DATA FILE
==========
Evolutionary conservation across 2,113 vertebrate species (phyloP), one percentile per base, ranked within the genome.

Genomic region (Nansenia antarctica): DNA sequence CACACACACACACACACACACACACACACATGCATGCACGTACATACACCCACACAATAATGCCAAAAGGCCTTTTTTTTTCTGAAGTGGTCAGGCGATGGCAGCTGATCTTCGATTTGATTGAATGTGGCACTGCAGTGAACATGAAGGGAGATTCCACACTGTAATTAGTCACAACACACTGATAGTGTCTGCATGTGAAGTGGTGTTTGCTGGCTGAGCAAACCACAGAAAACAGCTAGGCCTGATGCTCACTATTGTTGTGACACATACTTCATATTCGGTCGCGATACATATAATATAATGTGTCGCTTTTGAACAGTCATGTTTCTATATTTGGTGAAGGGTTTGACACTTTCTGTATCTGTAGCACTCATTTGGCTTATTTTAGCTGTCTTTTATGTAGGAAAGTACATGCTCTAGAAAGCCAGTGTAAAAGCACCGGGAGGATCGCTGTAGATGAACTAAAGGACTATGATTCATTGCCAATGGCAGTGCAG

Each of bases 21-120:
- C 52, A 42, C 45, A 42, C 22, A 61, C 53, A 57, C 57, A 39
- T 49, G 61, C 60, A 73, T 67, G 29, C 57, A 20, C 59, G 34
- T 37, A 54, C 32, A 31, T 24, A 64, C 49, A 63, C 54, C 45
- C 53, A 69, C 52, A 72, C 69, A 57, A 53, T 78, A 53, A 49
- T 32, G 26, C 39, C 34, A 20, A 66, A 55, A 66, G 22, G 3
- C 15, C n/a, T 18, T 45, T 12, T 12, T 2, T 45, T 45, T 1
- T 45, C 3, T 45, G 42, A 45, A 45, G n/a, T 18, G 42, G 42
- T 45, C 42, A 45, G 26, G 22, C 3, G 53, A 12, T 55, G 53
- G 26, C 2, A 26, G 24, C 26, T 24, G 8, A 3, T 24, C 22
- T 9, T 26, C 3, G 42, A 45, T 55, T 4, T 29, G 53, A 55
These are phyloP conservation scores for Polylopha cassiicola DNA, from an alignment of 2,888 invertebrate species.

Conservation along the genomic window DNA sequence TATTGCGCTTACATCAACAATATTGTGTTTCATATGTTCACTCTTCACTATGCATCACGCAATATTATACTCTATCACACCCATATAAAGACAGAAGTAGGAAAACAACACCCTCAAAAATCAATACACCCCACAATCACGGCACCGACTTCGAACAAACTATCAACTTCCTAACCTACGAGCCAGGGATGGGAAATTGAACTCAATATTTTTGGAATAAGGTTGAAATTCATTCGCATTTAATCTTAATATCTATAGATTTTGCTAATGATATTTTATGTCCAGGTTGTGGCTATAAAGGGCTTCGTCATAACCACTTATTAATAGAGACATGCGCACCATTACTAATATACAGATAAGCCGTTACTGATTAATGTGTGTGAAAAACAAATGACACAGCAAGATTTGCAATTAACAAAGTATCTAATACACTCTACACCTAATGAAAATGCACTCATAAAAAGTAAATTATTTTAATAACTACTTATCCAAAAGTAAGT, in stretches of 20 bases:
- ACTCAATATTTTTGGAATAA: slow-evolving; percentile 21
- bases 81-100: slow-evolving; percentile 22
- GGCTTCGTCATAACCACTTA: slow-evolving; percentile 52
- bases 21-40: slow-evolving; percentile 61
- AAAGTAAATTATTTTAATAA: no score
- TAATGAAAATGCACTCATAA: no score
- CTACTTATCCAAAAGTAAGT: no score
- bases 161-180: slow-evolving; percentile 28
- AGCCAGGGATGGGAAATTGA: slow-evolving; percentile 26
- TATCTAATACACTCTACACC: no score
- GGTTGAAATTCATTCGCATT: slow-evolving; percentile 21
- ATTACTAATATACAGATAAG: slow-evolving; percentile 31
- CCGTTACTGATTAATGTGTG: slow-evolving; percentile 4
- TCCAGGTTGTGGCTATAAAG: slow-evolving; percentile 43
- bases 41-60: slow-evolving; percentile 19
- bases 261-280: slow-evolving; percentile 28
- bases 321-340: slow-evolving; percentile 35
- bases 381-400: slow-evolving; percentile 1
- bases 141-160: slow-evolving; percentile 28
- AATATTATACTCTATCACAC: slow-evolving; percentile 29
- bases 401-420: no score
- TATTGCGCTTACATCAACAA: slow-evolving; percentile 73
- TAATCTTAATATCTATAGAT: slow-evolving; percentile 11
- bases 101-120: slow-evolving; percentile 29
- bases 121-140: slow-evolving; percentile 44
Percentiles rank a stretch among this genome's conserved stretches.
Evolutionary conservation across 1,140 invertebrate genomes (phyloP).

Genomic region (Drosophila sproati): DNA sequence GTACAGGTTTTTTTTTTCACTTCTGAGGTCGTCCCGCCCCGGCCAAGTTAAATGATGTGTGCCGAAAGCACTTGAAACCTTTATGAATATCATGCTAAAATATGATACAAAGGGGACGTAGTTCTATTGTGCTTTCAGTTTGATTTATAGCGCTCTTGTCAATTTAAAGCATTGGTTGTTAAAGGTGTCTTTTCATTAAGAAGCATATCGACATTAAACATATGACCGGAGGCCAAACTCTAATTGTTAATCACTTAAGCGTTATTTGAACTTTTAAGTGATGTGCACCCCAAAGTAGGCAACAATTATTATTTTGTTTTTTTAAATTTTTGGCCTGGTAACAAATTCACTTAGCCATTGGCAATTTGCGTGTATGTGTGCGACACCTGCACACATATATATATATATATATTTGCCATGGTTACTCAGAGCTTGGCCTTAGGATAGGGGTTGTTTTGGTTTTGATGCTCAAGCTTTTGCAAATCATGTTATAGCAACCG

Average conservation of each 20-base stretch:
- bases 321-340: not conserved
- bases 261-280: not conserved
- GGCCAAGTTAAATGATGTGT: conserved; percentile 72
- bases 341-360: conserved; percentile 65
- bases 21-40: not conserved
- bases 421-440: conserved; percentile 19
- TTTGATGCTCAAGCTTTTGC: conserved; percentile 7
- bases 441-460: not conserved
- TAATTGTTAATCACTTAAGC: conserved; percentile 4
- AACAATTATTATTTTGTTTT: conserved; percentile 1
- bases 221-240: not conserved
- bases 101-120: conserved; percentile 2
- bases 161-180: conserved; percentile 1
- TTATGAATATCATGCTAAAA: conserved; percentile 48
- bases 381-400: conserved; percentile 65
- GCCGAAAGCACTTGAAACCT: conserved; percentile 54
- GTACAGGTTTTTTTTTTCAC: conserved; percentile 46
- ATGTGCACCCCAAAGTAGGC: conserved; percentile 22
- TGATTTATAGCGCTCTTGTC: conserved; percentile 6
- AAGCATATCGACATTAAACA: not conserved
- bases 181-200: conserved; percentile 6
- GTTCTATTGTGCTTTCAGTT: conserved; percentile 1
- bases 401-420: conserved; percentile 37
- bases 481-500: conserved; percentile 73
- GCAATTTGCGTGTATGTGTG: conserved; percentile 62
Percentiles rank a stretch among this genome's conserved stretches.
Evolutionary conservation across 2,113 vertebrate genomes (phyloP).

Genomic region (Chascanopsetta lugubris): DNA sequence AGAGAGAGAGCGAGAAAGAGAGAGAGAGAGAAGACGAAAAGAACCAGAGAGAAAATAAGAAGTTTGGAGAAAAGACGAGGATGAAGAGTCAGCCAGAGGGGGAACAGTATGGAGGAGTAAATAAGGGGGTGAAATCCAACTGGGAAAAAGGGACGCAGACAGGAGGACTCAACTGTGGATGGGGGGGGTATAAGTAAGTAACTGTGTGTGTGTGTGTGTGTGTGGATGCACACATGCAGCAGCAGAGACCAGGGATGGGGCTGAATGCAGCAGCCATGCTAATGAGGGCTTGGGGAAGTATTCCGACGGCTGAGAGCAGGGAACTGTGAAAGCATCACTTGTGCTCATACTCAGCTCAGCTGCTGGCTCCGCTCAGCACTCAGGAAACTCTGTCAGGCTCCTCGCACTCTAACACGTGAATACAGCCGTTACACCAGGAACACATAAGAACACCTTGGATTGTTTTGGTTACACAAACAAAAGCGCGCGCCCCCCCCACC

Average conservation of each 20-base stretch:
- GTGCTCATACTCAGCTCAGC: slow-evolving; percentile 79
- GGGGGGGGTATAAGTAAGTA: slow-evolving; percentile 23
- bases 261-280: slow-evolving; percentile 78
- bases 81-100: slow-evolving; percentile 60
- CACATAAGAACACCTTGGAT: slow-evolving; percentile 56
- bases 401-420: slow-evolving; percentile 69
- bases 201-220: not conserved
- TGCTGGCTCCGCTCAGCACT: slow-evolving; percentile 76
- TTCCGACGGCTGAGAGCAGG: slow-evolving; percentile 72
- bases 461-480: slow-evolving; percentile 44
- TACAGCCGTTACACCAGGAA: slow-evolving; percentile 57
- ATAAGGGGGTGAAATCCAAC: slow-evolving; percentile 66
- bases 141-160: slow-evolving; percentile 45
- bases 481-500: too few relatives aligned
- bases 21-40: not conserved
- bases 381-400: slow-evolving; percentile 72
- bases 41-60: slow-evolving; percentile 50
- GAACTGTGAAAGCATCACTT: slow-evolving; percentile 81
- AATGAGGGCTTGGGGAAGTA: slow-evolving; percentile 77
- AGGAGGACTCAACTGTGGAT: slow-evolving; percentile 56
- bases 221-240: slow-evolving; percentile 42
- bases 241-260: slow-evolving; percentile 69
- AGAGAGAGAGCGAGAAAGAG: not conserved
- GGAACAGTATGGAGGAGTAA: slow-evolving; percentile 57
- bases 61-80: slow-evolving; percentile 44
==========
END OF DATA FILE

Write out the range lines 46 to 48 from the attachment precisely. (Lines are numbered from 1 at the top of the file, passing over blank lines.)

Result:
- bases 261-280: not conserved
- GGCCAAGTTAAATGATGTGT: conserved; percentile 72
- bases 341-360: conserved; percentile 65